Brick Bowl: Animating The Big Game Ads with Lego
A+C Studios recently undertook an enormous project on a very short timescale — we called it ‘Brick Bowl’.
The Big Game half-time commercial break in the United States is one of the most talked about and watched events in the global entertainment calendar, with a thirty-second spot setting companies back a cool $4.5 million.
In light of this, the team here at A+C decided to recreate some of the best half-time commercials in a stop motion short film using Lego bricks and a protagonist minifigure character (affectionately nicknamed ‘Hank’). The film focusses on Hank’s adventure as he moves through and interacts with the different ‘commercial worlds’.
The team set the challenge of producing and delivering the entire project online within a thirty-six hour period after The Big Game. This was done in order for Brick Bowl it to resonate well with audiences who would still have the commercials fresh in their minds.
Because many of the ads were veiled in secrecy prior to The Big Game event, this made the project a real challenge, with no way of guessing what many of the ads would entail. The team did however prepare as best as possible beforehand; converting the 5000 sq ft state-of-the-art animation studio into a Lego Mecca, complete with thousands of bricks which were stockpiled in the weeks leading up to The Big Game.
The first real challenge on the night of The Big Game was choosing the ads to reference within the Brick Bowl animation. To make this a slightly easier task, the creative team produced a dossier of all brands which had confirmed ad space. Some of these brands released teasers for their ads prior to the event, allowing the team to predict which might get the most attention and prepare by readying relevant Lego props and characters. The scripting and storyboarding had to take place in a relatively short time during the night of The Big Game, so that adequate time was allowed for model-making and animation. The majority of the script for Brick Bowl was finalised between 11:30pm and 1:00am GMT, 1st-2nd February.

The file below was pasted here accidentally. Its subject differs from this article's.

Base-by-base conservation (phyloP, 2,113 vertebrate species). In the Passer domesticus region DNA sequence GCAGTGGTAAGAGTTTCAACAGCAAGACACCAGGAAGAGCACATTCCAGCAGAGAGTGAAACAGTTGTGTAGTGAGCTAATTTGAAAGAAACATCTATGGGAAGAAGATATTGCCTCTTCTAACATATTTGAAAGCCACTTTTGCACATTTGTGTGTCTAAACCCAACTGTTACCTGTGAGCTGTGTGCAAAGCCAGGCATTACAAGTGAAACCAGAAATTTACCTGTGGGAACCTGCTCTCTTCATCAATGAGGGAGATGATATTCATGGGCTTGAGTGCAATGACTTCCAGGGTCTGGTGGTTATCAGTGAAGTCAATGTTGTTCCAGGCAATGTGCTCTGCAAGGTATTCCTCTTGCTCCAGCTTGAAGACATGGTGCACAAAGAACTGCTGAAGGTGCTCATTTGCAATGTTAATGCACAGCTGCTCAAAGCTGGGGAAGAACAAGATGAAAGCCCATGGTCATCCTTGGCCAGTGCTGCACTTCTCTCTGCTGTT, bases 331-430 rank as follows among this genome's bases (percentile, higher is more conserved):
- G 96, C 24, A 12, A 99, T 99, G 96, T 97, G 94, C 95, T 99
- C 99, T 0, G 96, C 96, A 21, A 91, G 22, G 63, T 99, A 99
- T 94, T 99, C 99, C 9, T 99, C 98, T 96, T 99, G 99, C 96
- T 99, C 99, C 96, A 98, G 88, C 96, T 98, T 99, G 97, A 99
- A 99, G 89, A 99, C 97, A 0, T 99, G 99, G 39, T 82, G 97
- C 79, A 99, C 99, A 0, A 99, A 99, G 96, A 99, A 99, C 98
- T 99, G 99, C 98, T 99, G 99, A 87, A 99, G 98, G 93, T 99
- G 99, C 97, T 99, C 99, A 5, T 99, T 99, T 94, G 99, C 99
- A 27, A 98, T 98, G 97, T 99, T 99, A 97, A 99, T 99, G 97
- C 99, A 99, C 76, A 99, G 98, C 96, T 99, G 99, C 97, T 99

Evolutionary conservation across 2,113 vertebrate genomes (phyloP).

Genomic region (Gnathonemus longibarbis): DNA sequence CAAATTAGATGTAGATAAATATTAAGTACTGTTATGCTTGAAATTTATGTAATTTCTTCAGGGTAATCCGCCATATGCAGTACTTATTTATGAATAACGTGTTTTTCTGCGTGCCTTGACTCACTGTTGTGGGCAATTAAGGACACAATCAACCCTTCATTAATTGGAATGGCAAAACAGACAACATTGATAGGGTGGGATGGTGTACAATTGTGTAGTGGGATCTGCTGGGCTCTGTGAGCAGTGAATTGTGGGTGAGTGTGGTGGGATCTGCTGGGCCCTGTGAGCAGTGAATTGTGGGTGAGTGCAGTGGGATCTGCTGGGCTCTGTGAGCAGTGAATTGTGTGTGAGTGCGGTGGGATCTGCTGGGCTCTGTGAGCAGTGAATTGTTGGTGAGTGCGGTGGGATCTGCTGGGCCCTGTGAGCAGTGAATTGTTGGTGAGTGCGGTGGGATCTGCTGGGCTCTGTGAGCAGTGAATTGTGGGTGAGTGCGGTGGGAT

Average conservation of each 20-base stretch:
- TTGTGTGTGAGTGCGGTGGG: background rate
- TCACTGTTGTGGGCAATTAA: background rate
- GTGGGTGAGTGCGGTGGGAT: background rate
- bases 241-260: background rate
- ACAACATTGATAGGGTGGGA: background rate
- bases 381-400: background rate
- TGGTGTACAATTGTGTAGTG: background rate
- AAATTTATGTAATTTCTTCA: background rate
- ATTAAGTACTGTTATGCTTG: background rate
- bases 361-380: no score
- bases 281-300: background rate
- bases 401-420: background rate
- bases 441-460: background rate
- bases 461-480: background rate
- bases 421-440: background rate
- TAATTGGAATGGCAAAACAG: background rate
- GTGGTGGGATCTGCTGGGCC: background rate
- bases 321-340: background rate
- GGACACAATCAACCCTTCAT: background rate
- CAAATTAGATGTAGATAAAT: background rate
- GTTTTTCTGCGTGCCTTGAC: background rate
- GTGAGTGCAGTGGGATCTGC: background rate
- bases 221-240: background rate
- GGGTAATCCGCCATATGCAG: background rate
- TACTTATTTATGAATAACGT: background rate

The model making team arrived at 2:00am for a Lego building blitz, with around a four-hour window to get everything built before the animators arrived at 6:00am.
The six animators on the project all met at the studio before the project for a tw0-day Lego animation training camp. This helped them learn the best techniques for animating Lego, helping keep all shots high quality and consistent. The puppets most animators are used to working with are four times the scale of Lego minifigures, so this smaller size is something the animators really had to adjust to.
When the animators had wrapped the shoot at around 1:00pm, it was immediately time for the post production team to add their magic; working into the evening adding digital special effects to shots, replacing green screen backgrounds and removing wires used to hold characters up. A team of sound engineers then worked through the following night to create the Brick Bowl soundscape.
Brick Bowl was finally completed and shared on YouTube and Vimeo at 11:30am on Tuesday 3rd February. The animation received over 80,000 plays with 120,000 social shares and 1.6m #BrickBowl impressions.
Here’s a ‘making of’ video showing how it all came together!